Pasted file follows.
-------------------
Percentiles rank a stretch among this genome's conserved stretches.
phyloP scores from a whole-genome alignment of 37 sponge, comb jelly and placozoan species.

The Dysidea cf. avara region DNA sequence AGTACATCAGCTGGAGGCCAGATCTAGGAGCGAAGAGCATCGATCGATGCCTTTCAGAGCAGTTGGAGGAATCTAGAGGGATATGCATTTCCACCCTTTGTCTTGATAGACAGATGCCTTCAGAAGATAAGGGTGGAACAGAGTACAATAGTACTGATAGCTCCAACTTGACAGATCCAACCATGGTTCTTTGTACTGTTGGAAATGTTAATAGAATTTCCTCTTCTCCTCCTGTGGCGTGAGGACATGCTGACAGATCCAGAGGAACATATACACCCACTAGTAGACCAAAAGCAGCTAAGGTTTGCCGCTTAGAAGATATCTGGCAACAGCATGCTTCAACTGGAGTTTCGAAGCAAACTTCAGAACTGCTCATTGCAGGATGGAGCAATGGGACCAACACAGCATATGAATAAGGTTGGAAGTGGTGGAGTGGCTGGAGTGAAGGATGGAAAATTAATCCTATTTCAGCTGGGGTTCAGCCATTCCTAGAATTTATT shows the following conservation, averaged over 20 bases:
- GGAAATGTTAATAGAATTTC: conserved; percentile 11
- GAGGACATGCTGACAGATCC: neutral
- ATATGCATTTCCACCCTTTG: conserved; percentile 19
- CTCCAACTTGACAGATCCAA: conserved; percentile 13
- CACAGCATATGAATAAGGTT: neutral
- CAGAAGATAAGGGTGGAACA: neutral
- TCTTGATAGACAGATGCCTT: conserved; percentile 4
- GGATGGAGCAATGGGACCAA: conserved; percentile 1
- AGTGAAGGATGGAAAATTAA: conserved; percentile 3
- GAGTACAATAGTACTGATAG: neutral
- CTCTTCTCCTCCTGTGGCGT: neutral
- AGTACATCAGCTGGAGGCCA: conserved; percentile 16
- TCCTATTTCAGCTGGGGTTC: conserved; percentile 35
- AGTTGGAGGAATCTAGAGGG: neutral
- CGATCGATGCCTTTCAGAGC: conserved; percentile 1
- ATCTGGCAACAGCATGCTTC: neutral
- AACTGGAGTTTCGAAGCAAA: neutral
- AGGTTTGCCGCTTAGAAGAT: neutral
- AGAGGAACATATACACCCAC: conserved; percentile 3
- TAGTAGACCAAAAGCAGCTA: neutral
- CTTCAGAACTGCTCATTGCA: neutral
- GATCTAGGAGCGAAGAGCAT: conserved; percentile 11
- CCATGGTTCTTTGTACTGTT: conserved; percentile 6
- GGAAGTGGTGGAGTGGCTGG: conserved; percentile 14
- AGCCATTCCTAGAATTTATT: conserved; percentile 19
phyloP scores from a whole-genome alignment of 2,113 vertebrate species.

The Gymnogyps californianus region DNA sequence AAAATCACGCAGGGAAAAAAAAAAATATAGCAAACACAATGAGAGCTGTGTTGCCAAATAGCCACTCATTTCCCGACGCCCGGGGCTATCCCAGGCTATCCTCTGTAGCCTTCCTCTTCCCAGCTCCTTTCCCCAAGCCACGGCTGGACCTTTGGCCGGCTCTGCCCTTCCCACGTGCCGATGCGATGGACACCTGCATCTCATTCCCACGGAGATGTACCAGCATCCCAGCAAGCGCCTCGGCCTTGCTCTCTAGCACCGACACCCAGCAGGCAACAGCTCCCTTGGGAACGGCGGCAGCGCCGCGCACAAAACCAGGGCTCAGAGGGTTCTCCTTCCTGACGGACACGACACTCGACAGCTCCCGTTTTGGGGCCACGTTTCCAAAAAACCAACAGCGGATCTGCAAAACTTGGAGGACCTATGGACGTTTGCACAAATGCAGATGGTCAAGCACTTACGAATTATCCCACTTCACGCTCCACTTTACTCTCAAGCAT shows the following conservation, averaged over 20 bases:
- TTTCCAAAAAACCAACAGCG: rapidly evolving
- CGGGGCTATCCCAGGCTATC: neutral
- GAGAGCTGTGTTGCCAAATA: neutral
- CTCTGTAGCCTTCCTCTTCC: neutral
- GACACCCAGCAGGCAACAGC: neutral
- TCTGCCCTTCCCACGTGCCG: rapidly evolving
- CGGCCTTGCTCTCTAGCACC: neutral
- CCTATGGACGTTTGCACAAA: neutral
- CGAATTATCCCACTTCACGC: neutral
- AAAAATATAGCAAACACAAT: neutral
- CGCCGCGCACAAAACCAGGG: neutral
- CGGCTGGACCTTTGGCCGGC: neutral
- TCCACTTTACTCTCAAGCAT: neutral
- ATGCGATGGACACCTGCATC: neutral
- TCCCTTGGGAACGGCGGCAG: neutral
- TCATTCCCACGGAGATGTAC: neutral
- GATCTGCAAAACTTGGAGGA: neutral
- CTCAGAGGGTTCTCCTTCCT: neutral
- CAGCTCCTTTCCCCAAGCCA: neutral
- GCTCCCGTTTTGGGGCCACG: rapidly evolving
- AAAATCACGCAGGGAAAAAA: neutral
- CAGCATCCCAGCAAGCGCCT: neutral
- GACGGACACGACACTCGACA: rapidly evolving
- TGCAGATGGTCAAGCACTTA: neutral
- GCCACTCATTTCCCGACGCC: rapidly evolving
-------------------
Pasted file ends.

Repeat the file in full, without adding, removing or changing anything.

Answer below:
Percentiles rank a stretch among this genome's conserved stretches.
phyloP scores from a whole-genome alignment of 37 sponge, comb jelly and placozoan species.

The Dysidea cf. avara region DNA sequence AGTACATCAGCTGGAGGCCAGATCTAGGAGCGAAGAGCATCGATCGATGCCTTTCAGAGCAGTTGGAGGAATCTAGAGGGATATGCATTTCCACCCTTTGTCTTGATAGACAGATGCCTTCAGAAGATAAGGGTGGAACAGAGTACAATAGTACTGATAGCTCCAACTTGACAGATCCAACCATGGTTCTTTGTACTGTTGGAAATGTTAATAGAATTTCCTCTTCTCCTCCTGTGGCGTGAGGACATGCTGACAGATCCAGAGGAACATATACACCCACTAGTAGACCAAAAGCAGCTAAGGTTTGCCGCTTAGAAGATATCTGGCAACAGCATGCTTCAACTGGAGTTTCGAAGCAAACTTCAGAACTGCTCATTGCAGGATGGAGCAATGGGACCAACACAGCATATGAATAAGGTTGGAAGTGGTGGAGTGGCTGGAGTGAAGGATGGAAAATTAATCCTATTTCAGCTGGGGTTCAGCCATTCCTAGAATTTATT shows the following conservation, averaged over 20 bases:
- GGAAATGTTAATAGAATTTC: conserved; percentile 11
- GAGGACATGCTGACAGATCC: neutral
- ATATGCATTTCCACCCTTTG: conserved; percentile 19
- CTCCAACTTGACAGATCCAA: conserved; percentile 13
- CACAGCATATGAATAAGGTT: neutral
- CAGAAGATAAGGGTGGAACA: neutral
- TCTTGATAGACAGATGCCTT: conserved; percentile 4
- GGATGGAGCAATGGGACCAA: conserved; percentile 1
- AGTGAAGGATGGAAAATTAA: conserved; percentile 3
- GAGTACAATAGTACTGATAG: neutral
- CTCTTCTCCTCCTGTGGCGT: neutral
- AGTACATCAGCTGGAGGCCA: conserved; percentile 16
- TCCTATTTCAGCTGGGGTTC: conserved; percentile 35
- AGTTGGAGGAATCTAGAGGG: neutral
- CGATCGATGCCTTTCAGAGC: conserved; percentile 1
- ATCTGGCAACAGCATGCTTC: neutral
- AACTGGAGTTTCGAAGCAAA: neutral
- AGGTTTGCCGCTTAGAAGAT: neutral
- AGAGGAACATATACACCCAC: conserved; percentile 3
- TAGTAGACCAAAAGCAGCTA: neutral
- CTTCAGAACTGCTCATTGCA: neutral
- GATCTAGGAGCGAAGAGCAT: conserved; percentile 11
- CCATGGTTCTTTGTACTGTT: conserved; percentile 6
- GGAAGTGGTGGAGTGGCTGG: conserved; percentile 14
- AGCCATTCCTAGAATTTATT: conserved; percentile 19
phyloP scores from a whole-genome alignment of 2,113 vertebrate species.

The Gymnogyps californianus region DNA sequence AAAATCACGCAGGGAAAAAAAAAAATATAGCAAACACAATGAGAGCTGTGTTGCCAAATAGCCACTCATTTCCCGACGCCCGGGGCTATCCCAGGCTATCCTCTGTAGCCTTCCTCTTCCCAGCTCCTTTCCCCAAGCCACGGCTGGACCTTTGGCCGGCTCTGCCCTTCCCACGTGCCGATGCGATGGACACCTGCATCTCATTCCCACGGAGATGTACCAGCATCCCAGCAAGCGCCTCGGCCTTGCTCTCTAGCACCGACACCCAGCAGGCAACAGCTCCCTTGGGAACGGCGGCAGCGCCGCGCACAAAACCAGGGCTCAGAGGGTTCTCCTTCCTGACGGACACGACACTCGACAGCTCCCGTTTTGGGGCCACGTTTCCAAAAAACCAACAGCGGATCTGCAAAACTTGGAGGACCTATGGACGTTTGCACAAATGCAGATGGTCAAGCACTTACGAATTATCCCACTTCACGCTCCACTTTACTCTCAAGCAT shows the following conservation, averaged over 20 bases:
- TTTCCAAAAAACCAACAGCG: rapidly evolving
- CGGGGCTATCCCAGGCTATC: neutral
- GAGAGCTGTGTTGCCAAATA: neutral
- CTCTGTAGCCTTCCTCTTCC: neutral
- GACACCCAGCAGGCAACAGC: neutral
- TCTGCCCTTCCCACGTGCCG: rapidly evolving
- CGGCCTTGCTCTCTAGCACC: neutral
- CCTATGGACGTTTGCACAAA: neutral
- CGAATTATCCCACTTCACGC: neutral
- AAAAATATAGCAAACACAAT: neutral
- CGCCGCGCACAAAACCAGGG: neutral
- CGGCTGGACCTTTGGCCGGC: neutral
- TCCACTTTACTCTCAAGCAT: neutral
- ATGCGATGGACACCTGCATC: neutral
- TCCCTTGGGAACGGCGGCAG: neutral
- TCATTCCCACGGAGATGTAC: neutral
- GATCTGCAAAACTTGGAGGA: neutral
- CTCAGAGGGTTCTCCTTCCT: neutral
- CAGCTCCTTTCCCCAAGCCA: neutral
- GCTCCCGTTTTGGGGCCACG: rapidly evolving
- AAAATCACGCAGGGAAAAAA: neutral
- CAGCATCCCAGCAAGCGCCT: neutral
- GACGGACACGACACTCGACA: rapidly evolving
- TGCAGATGGTCAAGCACTTA: neutral
- GCCACTCATTTCCCGACGCC: rapidly evolving